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Walking Condemned Paths
2014/08/11
By : Ben Shane
The river flows from the Tibetan Plateau through China's Yunnan province and south through Myanmar into the Andaman Sea. At its mouth it is called the Salween, but in China it is the Nujiang, named after the Nu people who were the first to settle in the remote valley over a thousand years ago. Many more of China's ethnic minorities live on this river that flows free of dams for its entire 1,750-mile course-by far the longest river to escape such development in Asia. The people depending on the Nujiang's natural course may not be lucky for long.

In the farthest corner of northwestern Yunnan, just kilometers from the borders with Tibet and Myanmar, villages in the Nujiang valley are mainly Tibetan-villages sometimes so small as to cease being even that. Flat dirt paths are trodden up and down and across the steep slopes, connecting families and grazing pastures and farming terraces. These are local paths, free of any trailheads, markers, or trash bins. Each one of them will leads to a different place worth visiting, such as a village or overlook or bamboo grove. But traveling here with local Tibetan guide Aluo will ensure you delicious food, homey accommodations, and pleasant company.

The only hint that Aluo's age is near fifty rather than thirty is how quickly and comfortably his face becomes nothing but deep wrinkles when he smiles, as he often does. His home in Dimaluo, a village on the Nujiang tributary of the same name, is also a guesthouse for travelers and the common starting point for treks with the Tibetan entrepreneur. A few days' leisurely hike will take you to Bingzhongluo, where Aluo's second guesthouse is located. This hike may not be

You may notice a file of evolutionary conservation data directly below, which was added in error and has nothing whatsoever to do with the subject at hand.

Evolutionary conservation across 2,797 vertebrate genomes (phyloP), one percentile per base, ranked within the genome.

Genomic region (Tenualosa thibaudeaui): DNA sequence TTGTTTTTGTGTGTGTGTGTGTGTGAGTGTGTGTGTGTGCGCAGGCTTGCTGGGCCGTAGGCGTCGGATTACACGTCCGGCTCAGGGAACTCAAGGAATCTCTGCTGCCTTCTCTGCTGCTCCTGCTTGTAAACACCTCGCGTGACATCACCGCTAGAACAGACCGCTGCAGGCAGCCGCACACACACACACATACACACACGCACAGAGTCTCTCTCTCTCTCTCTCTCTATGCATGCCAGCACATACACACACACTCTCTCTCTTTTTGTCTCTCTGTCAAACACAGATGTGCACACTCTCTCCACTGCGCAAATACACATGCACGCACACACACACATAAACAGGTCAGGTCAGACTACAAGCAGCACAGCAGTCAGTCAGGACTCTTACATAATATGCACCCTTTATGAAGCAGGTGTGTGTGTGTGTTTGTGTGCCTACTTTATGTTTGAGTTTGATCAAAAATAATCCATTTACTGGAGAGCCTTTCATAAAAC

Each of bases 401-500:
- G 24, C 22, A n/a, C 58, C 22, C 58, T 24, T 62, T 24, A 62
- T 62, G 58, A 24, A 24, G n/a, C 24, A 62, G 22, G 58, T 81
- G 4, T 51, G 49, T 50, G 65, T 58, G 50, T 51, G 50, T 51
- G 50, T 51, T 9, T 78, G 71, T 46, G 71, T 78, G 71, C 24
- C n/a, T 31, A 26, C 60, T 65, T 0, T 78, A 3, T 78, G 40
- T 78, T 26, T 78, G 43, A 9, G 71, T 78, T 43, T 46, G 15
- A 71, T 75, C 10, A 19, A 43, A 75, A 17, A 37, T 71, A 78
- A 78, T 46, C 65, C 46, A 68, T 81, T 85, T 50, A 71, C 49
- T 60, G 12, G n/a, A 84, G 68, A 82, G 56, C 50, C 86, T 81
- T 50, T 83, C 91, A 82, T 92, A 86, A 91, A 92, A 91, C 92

possible in just a couple of years if the Chinese government realizes plans to construct massive hydroelectric dams on the Nujiang. The structures will flood many areas, turning villages and fields and paths into nondescript reservoirs. The paths Aluo follows to visit family members and to make a living as a guide will be gone.

Dimaluo

Dimaluo, in fact, has an even more imminent fate than areas along the main Nujiang. A small hydropower dam is being constructed that has forced the relocation of some of Dimaluo's residents. On Sundays the inhabitants of Dimaluo wait for Catholic Mass to begin in their wooden church, with construction equipment all around. Plans are in place to build a new house of worship soon. If they are relocated to a government-built village, their church will likely be a squat, concrete building, if they are given one at all.

Dimaluo Church

Aluo is one of very few residents in the area who doesn't farm for his livelihood. He lives relatively well on his income earned by guiding visitors through the mountains he knows so well. A trek with Aluo begins in his kitchen in Dimaluo over a delicious meal of Tibetan hotpot prepared by Aluo and his wife. Foraged mushrooms, home-raised pork, hand-picked rapeseed, and many more ingredients taken from the surrounding area are boiled together and eaten communally from the uniquely shaped pot-a donut-shaped bowl wrapped around a tall chimney full of hot coals.

Aluo offers many different hikes in the area, but once one is decided he seems to follow the correct paths without even looking, choosing one fork over another, climbing or descending for no apparent reason, and passing by other locals, all of whom are either a relative or friend of Aluo's. On the path north from Dimaluo, a cluster of homes comes into view, and a man plows a steep field with two oxen leading the effort against the dry dirt. The man takes a hand from his wooden plow to wave and shouts a greeting in Tibetan to Aluo. He jokes to Aluo for always being seen with foreigners, and then returns his focus and strength to plowing.

Farmer on the slope with oxen

Farming in the Nujiang Valley must not be romanticized. It is all too common and simple for outsiders to stumble upon a rustic way of life and declare it the panacea to society's ills. But the life of a Chinese peasant, such as the life of this man plowing his field along the Dimaluo River, is not free from the difficulties that led humans to modernize and urbanize in the first place. The travesty of forced relocation stems not from an objective superiority of rural life over city life; rather, it stems from the destruction of a familiar way of life and the eradication of culture.
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